Inhabits open areas, usually near water, including open fields, marshes, shorelines, and wooded swamps with standing dead trees (Robertson et al. 1992). Standing dead trees that offer nesting cavities are an important habitat component (Alexander et al. 2003). Nests in bird boxes and sometimes buildings (Armstrong 2008). Closely tied to human settlement in tundra areas (Armstrong 2008). Northern breeding limit generally treeline (Erskine 1977). In B.C., breeds from near sea level to 1,450 m elevation (Campbell et al. 1997).
Alexander, S. A., F. I. Doyle, C. D. Ecker, H. Grünberg, N. L. Hughes, M. Jensen, I. Johnson, D. H. Mossop, W. A. Nixon, and P. H. Sinclair. 2003. Birds of the Yukon Territory (P. H. Sinclair, W. A. Nixon, C. D. Eckert, and N. L. Hughes, eds.). UBC Press, Vancouver, B.C.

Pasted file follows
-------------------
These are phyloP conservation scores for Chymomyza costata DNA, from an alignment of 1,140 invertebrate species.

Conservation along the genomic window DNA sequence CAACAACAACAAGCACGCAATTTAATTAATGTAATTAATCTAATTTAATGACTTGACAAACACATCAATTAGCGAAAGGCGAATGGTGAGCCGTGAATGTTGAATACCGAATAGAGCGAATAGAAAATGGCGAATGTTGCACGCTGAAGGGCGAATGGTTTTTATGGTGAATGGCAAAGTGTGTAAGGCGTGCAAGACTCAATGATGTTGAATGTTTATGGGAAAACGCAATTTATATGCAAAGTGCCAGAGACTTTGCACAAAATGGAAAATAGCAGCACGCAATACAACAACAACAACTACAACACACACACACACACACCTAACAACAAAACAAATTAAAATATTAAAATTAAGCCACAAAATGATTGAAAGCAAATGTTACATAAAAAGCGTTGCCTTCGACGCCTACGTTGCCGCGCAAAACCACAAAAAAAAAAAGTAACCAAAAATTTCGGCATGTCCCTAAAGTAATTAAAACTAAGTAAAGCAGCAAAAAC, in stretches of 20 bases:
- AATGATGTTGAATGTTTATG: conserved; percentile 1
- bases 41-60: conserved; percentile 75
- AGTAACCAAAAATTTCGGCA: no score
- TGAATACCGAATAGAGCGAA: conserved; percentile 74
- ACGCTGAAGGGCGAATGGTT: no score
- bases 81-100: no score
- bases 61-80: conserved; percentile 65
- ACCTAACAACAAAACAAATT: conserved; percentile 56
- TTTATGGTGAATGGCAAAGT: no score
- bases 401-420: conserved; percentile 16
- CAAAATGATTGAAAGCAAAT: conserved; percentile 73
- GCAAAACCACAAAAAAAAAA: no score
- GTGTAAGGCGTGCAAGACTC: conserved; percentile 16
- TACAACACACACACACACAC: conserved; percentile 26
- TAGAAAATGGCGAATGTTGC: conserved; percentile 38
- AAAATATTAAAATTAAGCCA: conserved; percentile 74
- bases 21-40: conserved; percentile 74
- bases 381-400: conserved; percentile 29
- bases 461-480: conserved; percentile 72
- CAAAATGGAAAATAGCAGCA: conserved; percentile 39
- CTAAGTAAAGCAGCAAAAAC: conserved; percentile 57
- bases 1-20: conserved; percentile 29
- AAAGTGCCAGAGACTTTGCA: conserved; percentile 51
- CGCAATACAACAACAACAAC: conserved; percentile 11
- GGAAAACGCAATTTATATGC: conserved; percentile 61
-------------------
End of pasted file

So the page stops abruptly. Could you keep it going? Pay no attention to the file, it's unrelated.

Armstrong, R. H. 2008. Guide to the birds of Alaska. 5th edition. Alaska Northwest Books, Anchorage, AK. 360 pp.
Campbell, R. W., N. K. Dawe, I. McTaggart-Cowan, J. M. Cooper, G. W. Kaiser, M. C. E. McNall, and G. E. J. Smith. 1997. The Birds of British Columbia. Volume 3. Passerines: flycatchers through vireos. University of British Columbia Press, Vancouver. 693 pages.
Erskine, A. J. 1977. Birds in boreal Canada. Report 41. Canadian Wildlife Service, Ottawa, Ontario.
Robertson, R. J., B. J. Stutchbury, and R. R. Cohen. 1992. Tree Shallow (Tachycineta bicolor). In The Birds of North America, No. 11 (A. Poole, P. Stettenheim, and F. Gill (Eds.). Philadelphia: The Academy of Natural Sciences; Washington, D.C.: The American Ornithologists’ Union.